I have some mixed feelings about his character from this part. First thing is, he’s still the same patient and wise Atticus that I remember from the first part. His reason for “being racist” seem quite well, reasonable. Also, I don’t quite “buy” this whole “Atticus is a racist” attitude. He was a product of his time and of his hometown. Yes, I think he was wrong with not wanting the black people to be able to vote, but I could understand his reasons. And it’s not like he was a real member of Ku-Klux Klan. For most of the book, I couldn’t understand why Scout was so harsh on him. While reading spoilers I seriously thought he was going to be some sort of villain who would go out in the middle of the night to beat up black men only for being black.
That being said, I still think some sort of a “literary icon” was destroyed. Atticus Finch for me – and for many others, I gather – is a symbol of “one true warrior” of the racist South. A beacon of hope that even in the most unfavorable circumstance a man with true conscience and his own mind can be born and can stay truthful to his ideals. He was the embodiment of decency in the first book. Yes, I understand he’s presented more “human” here, and I guess that’s a good thing in theory, but I will still stick to my previous point – he’s an icon of decency, and a glimpse of hope, and now he was somehow destroyed.
Last, but not least, somehow I feel like the whole book and all of its white characters are in a way racists. Jean Louise, saying she wouldn’t marry a black man, and getting mad at her old maid for “not speaking white.” Jean Louise’s aunt, uncle Jack, Atticus. It feels somehow, that the book says that white people are better than black people, but that doesn’t mean we should treat the black people badly.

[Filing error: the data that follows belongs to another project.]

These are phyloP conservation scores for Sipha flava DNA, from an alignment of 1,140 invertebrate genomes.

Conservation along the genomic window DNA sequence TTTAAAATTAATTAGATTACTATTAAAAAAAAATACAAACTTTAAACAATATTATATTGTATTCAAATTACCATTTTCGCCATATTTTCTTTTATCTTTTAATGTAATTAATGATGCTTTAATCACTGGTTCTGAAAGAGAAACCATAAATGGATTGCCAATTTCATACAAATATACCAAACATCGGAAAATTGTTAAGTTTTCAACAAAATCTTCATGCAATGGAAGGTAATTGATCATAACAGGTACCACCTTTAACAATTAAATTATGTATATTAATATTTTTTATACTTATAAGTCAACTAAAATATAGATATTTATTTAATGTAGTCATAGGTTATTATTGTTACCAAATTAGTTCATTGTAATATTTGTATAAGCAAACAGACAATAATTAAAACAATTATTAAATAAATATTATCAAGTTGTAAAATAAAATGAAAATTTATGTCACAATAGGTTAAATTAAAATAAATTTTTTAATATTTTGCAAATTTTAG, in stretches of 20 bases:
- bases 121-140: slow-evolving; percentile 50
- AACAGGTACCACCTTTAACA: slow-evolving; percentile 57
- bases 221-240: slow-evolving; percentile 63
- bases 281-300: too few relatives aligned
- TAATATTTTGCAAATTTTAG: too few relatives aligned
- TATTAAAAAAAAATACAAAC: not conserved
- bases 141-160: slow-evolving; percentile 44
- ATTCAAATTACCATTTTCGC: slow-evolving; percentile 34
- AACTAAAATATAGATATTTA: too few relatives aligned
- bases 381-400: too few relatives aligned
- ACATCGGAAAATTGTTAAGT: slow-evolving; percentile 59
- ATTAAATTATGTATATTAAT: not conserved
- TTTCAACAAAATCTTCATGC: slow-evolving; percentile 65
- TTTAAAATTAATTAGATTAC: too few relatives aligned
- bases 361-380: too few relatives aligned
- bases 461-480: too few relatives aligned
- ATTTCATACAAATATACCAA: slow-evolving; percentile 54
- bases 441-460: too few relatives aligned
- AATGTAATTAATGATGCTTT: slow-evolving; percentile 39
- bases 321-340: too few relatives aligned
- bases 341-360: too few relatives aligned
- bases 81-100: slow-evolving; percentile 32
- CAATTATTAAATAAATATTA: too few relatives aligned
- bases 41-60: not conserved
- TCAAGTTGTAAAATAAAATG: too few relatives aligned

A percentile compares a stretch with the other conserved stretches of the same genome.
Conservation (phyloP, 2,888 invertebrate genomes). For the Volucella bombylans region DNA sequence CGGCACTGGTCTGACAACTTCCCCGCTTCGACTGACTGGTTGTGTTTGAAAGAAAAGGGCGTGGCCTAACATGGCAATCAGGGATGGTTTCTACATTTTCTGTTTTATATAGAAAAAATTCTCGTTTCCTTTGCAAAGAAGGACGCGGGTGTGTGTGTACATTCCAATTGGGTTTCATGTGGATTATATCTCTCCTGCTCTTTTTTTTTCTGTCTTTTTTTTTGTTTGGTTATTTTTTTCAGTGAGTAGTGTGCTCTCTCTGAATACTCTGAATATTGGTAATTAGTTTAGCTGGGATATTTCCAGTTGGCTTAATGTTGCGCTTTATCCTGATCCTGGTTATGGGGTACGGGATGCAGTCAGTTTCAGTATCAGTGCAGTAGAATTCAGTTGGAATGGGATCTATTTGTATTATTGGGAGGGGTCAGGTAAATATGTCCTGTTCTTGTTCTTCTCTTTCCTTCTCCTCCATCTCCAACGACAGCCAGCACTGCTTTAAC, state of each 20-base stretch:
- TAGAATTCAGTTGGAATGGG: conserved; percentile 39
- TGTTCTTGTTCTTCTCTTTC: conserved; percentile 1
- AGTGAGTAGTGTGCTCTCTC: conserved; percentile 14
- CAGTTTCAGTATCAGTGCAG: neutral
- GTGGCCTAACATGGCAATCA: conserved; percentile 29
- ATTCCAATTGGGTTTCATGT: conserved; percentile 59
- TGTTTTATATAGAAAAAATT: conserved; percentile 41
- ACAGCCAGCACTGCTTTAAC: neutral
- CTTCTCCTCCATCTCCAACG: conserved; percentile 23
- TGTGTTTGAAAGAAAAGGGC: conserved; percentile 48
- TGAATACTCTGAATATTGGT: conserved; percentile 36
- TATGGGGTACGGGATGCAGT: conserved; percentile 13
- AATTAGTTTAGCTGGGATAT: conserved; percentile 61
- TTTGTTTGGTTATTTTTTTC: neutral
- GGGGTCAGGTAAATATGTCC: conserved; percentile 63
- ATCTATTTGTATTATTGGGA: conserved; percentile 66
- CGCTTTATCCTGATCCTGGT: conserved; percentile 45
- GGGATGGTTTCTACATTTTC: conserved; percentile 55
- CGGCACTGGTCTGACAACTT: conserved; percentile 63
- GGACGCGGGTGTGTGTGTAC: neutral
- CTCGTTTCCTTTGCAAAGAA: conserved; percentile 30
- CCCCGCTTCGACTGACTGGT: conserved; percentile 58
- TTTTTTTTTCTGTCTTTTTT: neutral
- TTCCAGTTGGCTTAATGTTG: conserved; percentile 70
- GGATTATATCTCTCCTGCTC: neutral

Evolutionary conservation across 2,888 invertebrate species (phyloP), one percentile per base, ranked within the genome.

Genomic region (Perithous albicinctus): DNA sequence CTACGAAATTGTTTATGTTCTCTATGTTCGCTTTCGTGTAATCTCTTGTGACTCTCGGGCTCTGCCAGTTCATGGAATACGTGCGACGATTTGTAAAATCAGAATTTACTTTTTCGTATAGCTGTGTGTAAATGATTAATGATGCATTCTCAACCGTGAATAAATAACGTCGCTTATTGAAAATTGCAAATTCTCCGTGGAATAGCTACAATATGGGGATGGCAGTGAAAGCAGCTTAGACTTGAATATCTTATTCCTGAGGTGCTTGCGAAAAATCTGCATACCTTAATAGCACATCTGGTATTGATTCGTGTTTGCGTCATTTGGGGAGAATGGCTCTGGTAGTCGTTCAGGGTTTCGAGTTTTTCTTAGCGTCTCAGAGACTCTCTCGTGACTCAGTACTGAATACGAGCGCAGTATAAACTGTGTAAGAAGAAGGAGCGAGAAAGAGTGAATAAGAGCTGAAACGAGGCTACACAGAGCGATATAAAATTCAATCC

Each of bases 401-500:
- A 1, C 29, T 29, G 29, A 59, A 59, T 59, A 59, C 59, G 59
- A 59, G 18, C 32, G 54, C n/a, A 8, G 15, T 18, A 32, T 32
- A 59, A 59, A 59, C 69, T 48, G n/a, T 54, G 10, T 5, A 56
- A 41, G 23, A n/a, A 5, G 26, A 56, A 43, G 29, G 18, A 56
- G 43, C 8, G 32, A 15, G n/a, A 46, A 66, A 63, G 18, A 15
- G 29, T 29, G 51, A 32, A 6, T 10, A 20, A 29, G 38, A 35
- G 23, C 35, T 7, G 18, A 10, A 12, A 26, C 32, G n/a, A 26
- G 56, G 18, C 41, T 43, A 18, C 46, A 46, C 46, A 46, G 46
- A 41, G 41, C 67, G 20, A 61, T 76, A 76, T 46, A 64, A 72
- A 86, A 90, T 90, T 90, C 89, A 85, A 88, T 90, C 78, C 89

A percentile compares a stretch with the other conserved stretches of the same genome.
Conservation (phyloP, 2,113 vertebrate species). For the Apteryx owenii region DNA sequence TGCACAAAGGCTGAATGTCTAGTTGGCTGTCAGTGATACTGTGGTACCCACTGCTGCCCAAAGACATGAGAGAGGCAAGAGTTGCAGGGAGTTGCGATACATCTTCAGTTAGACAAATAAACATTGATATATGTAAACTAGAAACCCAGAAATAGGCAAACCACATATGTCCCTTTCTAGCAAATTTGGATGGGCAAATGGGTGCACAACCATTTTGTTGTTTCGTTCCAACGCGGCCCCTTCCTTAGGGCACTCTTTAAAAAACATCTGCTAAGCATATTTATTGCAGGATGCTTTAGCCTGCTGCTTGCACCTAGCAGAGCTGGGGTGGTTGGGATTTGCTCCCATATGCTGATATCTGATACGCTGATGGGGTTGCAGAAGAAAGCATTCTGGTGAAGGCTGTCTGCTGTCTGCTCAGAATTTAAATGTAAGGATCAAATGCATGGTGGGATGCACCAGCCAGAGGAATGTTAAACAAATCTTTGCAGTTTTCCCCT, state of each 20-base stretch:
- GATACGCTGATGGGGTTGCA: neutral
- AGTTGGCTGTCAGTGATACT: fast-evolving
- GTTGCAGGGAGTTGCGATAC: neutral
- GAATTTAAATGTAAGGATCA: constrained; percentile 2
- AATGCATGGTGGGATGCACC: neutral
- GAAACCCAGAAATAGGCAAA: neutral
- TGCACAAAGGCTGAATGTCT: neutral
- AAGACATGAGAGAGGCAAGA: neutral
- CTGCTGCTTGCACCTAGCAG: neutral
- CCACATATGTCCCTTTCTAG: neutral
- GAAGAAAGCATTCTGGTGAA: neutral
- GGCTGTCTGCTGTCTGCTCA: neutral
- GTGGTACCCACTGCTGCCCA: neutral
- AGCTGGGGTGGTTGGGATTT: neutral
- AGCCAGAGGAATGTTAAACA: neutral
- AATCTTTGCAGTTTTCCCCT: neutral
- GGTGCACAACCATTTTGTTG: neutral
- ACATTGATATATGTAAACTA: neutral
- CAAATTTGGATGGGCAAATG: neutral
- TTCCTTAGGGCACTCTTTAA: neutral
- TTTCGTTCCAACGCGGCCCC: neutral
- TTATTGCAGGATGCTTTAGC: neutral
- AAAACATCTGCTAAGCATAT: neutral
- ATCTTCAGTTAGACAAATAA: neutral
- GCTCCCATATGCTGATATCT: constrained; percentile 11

I’m afraid I would never be able to read To Kill a Mockingbird in the same way now. I mean, I would be looking for evidence that this conviction was presented in a subtle way in there, too. I would be looking for signs of Atticus “going racist.” I would be thinking of Calpurnia’s life and signs that one day she might learn to despise the family she works for. I might be checking if Scout is already showing the hypocrisy and stubbornness she was showing here.
But I hope not. I would like to just forget anything I read in Watchman. Pretend it doesn’t exist. Mockingbird was about growing up and learning, about innocence and destroying it, and protecting others against all odds; about respecting people and not judging them. About the necessity to get to know others, and understanding that being different doesn’t mean being worse. About fighting for what we believe in, regardless of consequences, because “it’s the right thing to do.”
I really hope I will just remember this if I ever go back to Mockingbird (and I should, after all I own this in Spanish and I haven’t read it yet).
But, coming back to the Watchman. Why I think it should never have been published? Let’s forget about Mockingbird, any sort of political context, or any connection to “destroying the image of Atticus Finch.” What is left? The plot that doesn’t exist. I mean, she comes, learns some truth, is angry, quarrels a lot, then makes up and they live happily ever after. Period. The second thing, characters, who are flat and not interesting. Like nobody is a full-fletched character that they used to be in Mockingbird. Not a single one. Also, the lack of continuity and sometimes sense. And lastly, it was boring. Seriously boring. I feel the only reason people read it is because of Mockingbird, and if Mockingbird never existed, this wouldn’t have been published. And if by some miracle it would, not too many people would bother to read. If any.
So there. I really hope I can just forget.